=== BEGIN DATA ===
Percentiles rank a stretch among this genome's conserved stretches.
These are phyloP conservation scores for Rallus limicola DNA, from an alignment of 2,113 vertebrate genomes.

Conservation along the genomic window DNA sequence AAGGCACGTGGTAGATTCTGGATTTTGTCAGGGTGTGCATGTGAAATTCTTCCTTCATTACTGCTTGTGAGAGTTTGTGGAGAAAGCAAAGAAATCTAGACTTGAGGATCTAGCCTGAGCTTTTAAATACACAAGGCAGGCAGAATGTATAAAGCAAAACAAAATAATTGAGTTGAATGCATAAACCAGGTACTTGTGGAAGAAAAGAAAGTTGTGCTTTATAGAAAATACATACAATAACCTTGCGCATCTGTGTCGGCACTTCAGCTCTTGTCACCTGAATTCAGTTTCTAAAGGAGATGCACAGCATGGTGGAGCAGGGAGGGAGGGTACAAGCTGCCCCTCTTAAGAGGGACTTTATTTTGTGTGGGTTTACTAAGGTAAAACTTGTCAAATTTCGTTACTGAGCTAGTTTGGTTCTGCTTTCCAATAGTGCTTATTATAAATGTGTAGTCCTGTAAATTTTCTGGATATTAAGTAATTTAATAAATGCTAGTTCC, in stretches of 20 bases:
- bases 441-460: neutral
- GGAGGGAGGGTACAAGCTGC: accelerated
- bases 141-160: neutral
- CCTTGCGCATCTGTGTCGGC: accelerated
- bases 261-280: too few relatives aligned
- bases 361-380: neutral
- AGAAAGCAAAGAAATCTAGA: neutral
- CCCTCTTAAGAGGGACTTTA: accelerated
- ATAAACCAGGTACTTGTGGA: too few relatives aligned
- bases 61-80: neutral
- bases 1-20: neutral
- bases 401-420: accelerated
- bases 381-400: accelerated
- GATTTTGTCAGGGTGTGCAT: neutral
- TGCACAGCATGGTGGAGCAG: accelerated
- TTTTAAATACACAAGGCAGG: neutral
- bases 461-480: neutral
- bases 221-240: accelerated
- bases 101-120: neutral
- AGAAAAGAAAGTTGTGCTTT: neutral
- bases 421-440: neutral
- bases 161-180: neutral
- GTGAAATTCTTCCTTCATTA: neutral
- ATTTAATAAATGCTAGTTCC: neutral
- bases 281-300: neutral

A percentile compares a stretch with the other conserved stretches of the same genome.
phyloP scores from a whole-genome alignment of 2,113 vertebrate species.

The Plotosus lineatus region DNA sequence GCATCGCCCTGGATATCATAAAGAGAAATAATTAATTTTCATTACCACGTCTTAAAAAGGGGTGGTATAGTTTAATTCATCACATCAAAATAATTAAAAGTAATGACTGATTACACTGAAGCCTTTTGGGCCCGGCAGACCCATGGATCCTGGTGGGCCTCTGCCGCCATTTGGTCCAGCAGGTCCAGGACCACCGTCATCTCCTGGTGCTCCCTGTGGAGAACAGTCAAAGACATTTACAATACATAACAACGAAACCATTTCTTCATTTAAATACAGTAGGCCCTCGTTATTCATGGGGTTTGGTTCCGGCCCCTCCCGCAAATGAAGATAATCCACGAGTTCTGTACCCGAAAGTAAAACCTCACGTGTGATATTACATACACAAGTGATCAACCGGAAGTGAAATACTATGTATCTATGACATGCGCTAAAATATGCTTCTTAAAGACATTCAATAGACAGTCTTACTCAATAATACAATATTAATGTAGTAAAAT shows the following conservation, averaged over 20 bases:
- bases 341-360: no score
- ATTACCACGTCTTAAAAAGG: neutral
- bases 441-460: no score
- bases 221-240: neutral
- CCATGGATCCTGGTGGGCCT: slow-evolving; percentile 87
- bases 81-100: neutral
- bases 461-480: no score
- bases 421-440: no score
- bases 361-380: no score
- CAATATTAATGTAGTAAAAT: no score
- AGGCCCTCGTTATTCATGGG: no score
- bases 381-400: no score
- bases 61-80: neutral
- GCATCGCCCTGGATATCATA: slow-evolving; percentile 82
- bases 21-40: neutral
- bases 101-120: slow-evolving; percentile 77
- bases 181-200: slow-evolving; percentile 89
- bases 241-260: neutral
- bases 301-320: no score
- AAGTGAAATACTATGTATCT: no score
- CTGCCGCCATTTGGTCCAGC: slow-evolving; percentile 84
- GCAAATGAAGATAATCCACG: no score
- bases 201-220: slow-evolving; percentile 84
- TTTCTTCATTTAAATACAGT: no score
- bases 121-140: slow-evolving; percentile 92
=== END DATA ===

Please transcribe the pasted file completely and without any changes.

Percentiles rank a stretch among this genome's conserved stretches.
These are phyloP conservation scores for Rallus limicola DNA, from an alignment of 2,113 vertebrate genomes.

Conservation along the genomic window DNA sequence AAGGCACGTGGTAGATTCTGGATTTTGTCAGGGTGTGCATGTGAAATTCTTCCTTCATTACTGCTTGTGAGAGTTTGTGGAGAAAGCAAAGAAATCTAGACTTGAGGATCTAGCCTGAGCTTTTAAATACACAAGGCAGGCAGAATGTATAAAGCAAAACAAAATAATTGAGTTGAATGCATAAACCAGGTACTTGTGGAAGAAAAGAAAGTTGTGCTTTATAGAAAATACATACAATAACCTTGCGCATCTGTGTCGGCACTTCAGCTCTTGTCACCTGAATTCAGTTTCTAAAGGAGATGCACAGCATGGTGGAGCAGGGAGGGAGGGTACAAGCTGCCCCTCTTAAGAGGGACTTTATTTTGTGTGGGTTTACTAAGGTAAAACTTGTCAAATTTCGTTACTGAGCTAGTTTGGTTCTGCTTTCCAATAGTGCTTATTATAAATGTGTAGTCCTGTAAATTTTCTGGATATTAAGTAATTTAATAAATGCTAGTTCC, in stretches of 20 bases:
- bases 441-460: neutral
- GGAGGGAGGGTACAAGCTGC: accelerated
- bases 141-160: neutral
- CCTTGCGCATCTGTGTCGGC: accelerated
- bases 261-280: too few relatives aligned
- bases 361-380: neutral
- AGAAAGCAAAGAAATCTAGA: neutral
- CCCTCTTAAGAGGGACTTTA: accelerated
- ATAAACCAGGTACTTGTGGA: too few relatives aligned
- bases 61-80: neutral
- bases 1-20: neutral
- bases 401-420: accelerated
- bases 381-400: accelerated
- GATTTTGTCAGGGTGTGCAT: neutral
- TGCACAGCATGGTGGAGCAG: accelerated
- TTTTAAATACACAAGGCAGG: neutral
- bases 461-480: neutral
- bases 221-240: accelerated
- bases 101-120: neutral
- AGAAAAGAAAGTTGTGCTTT: neutral
- bases 421-440: neutral
- bases 161-180: neutral
- GTGAAATTCTTCCTTCATTA: neutral
- ATTTAATAAATGCTAGTTCC: neutral
- bases 281-300: neutral

A percentile compares a stretch with the other conserved stretches of the same genome.
phyloP scores from a whole-genome alignment of 2,113 vertebrate species.

The Plotosus lineatus region DNA sequence GCATCGCCCTGGATATCATAAAGAGAAATAATTAATTTTCATTACCACGTCTTAAAAAGGGGTGGTATAGTTTAATTCATCACATCAAAATAATTAAAAGTAATGACTGATTACACTGAAGCCTTTTGGGCCCGGCAGACCCATGGATCCTGGTGGGCCTCTGCCGCCATTTGGTCCAGCAGGTCCAGGACCACCGTCATCTCCTGGTGCTCCCTGTGGAGAACAGTCAAAGACATTTACAATACATAACAACGAAACCATTTCTTCATTTAAATACAGTAGGCCCTCGTTATTCATGGGGTTTGGTTCCGGCCCCTCCCGCAAATGAAGATAATCCACGAGTTCTGTACCCGAAAGTAAAACCTCACGTGTGATATTACATACACAAGTGATCAACCGGAAGTGAAATACTATGTATCTATGACATGCGCTAAAATATGCTTCTTAAAGACATTCAATAGACAGTCTTACTCAATAATACAATATTAATGTAGTAAAAT shows the following conservation, averaged over 20 bases:
- bases 341-360: no score
- ATTACCACGTCTTAAAAAGG: neutral
- bases 441-460: no score
- bases 221-240: neutral
- CCATGGATCCTGGTGGGCCT: slow-evolving; percentile 87
- bases 81-100: neutral
- bases 461-480: no score
- bases 421-440: no score
- bases 361-380: no score
- CAATATTAATGTAGTAAAAT: no score
- AGGCCCTCGTTATTCATGGG: no score
- bases 381-400: no score
- bases 61-80: neutral
- GCATCGCCCTGGATATCATA: slow-evolving; percentile 82
- bases 21-40: neutral
- bases 101-120: slow-evolving; percentile 77
- bases 181-200: slow-evolving; percentile 89
- bases 241-260: neutral
- bases 301-320: no score
- AAGTGAAATACTATGTATCT: no score
- CTGCCGCCATTTGGTCCAGC: slow-evolving; percentile 84
- GCAAATGAAGATAATCCACG: no score
- bases 201-220: slow-evolving; percentile 84
- TTTCTTCATTTAAATACAGT: no score
- bases 121-140: slow-evolving; percentile 92